Uighur Cases Highlight Legal Wrangling Over Guantanamo Detentions

Uighur Cases Highlight Legal Wrangling Over Guantanamo Detentions

U.S. NAVAL STATION GUANTANAMO BAY, Cuba -- The recent conviction of Australian kangaroo-skinner turned globetrotting jihadist David Hicks may, at least temporarily, bring an end to years of judicial power struggles that have surrounded the creation of a special war crimes tribunal here.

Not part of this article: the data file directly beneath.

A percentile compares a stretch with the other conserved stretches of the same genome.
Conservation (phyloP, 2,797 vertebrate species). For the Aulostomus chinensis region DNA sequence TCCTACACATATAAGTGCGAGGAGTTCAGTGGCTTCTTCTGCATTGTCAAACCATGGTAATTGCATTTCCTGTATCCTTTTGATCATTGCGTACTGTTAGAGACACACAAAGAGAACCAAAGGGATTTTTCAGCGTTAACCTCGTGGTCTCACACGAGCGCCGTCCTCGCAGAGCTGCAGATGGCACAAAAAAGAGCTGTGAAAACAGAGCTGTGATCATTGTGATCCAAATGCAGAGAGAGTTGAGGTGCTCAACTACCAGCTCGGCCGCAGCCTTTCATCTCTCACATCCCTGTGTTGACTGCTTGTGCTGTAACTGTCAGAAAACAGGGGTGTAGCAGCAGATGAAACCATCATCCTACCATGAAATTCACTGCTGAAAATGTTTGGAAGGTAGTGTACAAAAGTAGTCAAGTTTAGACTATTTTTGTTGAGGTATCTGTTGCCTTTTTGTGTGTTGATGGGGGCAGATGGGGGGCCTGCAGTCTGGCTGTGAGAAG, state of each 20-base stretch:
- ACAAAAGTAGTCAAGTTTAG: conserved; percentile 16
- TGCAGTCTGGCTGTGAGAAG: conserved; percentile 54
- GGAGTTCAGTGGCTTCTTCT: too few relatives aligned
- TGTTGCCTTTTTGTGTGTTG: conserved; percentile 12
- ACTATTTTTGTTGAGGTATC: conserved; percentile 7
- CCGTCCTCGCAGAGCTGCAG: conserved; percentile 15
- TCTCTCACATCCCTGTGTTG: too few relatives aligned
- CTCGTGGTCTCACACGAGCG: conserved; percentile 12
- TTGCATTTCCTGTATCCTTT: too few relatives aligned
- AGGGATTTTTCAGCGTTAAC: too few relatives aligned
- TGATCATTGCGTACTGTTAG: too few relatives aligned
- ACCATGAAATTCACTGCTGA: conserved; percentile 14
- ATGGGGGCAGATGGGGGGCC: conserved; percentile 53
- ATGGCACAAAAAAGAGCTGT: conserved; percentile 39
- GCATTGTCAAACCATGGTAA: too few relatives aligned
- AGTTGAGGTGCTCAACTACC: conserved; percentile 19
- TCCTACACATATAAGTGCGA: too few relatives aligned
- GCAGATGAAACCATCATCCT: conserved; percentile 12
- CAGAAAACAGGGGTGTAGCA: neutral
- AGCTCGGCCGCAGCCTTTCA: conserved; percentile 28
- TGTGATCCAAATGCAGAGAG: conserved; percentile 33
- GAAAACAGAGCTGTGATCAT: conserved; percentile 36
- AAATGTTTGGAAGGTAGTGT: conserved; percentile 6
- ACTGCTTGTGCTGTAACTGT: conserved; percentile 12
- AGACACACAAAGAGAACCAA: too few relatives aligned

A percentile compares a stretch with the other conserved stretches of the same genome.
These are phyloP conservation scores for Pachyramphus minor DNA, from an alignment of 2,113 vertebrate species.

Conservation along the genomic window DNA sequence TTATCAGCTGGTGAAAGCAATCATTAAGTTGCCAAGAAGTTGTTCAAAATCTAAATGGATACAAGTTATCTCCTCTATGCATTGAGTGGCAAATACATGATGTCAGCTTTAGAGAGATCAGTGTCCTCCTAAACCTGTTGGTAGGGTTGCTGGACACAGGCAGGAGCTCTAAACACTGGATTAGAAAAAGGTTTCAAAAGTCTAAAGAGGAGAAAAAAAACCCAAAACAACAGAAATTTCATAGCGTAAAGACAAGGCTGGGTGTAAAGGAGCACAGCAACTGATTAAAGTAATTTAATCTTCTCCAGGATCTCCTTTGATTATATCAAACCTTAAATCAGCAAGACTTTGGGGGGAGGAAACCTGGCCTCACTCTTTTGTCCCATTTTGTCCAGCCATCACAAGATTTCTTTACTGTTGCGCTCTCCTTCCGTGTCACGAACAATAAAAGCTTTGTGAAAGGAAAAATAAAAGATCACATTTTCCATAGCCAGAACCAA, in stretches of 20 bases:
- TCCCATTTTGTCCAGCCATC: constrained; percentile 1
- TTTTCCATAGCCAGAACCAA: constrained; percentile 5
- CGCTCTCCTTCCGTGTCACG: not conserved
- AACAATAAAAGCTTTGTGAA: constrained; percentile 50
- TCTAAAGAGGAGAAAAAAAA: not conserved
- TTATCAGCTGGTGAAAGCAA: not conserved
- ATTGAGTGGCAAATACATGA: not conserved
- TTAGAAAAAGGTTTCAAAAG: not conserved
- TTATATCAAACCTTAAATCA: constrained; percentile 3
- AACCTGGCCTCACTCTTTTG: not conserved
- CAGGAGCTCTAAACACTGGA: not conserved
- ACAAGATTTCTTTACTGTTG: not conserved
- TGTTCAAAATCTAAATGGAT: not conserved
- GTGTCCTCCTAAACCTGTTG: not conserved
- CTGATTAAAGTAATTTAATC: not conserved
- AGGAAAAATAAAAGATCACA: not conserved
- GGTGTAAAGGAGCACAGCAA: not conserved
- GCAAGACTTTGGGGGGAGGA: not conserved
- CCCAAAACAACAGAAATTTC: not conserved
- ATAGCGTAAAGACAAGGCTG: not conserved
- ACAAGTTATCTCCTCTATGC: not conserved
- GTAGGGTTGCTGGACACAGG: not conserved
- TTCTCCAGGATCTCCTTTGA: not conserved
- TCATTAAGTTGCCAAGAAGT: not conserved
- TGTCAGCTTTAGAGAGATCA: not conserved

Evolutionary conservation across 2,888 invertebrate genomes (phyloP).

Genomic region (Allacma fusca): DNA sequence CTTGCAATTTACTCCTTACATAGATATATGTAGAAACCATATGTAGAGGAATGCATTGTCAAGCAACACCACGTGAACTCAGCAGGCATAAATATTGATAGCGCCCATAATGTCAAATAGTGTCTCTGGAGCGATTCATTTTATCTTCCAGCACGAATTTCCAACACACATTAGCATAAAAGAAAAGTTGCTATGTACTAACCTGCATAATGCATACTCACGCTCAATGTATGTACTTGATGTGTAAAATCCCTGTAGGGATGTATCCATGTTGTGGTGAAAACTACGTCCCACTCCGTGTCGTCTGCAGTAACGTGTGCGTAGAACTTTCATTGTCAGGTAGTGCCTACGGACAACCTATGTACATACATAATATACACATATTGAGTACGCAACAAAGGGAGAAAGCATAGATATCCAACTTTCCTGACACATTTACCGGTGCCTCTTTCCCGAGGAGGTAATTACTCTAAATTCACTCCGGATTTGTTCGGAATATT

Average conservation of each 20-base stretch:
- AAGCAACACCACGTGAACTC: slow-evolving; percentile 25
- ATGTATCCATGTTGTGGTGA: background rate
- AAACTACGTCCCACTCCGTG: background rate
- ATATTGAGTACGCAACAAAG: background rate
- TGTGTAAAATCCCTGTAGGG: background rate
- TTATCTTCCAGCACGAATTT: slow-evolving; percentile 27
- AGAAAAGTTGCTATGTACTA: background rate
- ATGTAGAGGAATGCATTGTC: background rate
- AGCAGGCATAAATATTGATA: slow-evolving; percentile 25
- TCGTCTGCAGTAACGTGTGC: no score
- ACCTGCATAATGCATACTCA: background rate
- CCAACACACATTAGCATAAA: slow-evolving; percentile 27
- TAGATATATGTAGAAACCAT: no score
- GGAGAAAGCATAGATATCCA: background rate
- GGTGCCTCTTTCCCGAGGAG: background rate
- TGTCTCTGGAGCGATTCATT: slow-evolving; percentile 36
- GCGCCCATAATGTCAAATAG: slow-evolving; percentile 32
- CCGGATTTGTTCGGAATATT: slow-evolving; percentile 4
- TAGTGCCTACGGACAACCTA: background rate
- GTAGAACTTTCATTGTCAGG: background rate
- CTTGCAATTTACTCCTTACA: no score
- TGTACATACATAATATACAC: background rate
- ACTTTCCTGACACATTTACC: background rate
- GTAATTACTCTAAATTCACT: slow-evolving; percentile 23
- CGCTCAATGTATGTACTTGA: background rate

However, while the special tribunal will bring some form of justice for men like Hicks and other high-profile detainees -- including admitted Sept. 11 plotter Khalid Sheikh Mohammed -- the fate of hundreds of lesser-known prisoners is still undetermined.

As Hicks inked a deal in late-March to plead guilty to providing material support for terrorism in exchange for a nine month prison term to be served in Australia, Brig. Gen. Cameron A. Crawford, the deputy commander the Guantanamo prison, told World Politics Review that military officials have evidence to build future cases against only about 80 of the some 390 men held here.

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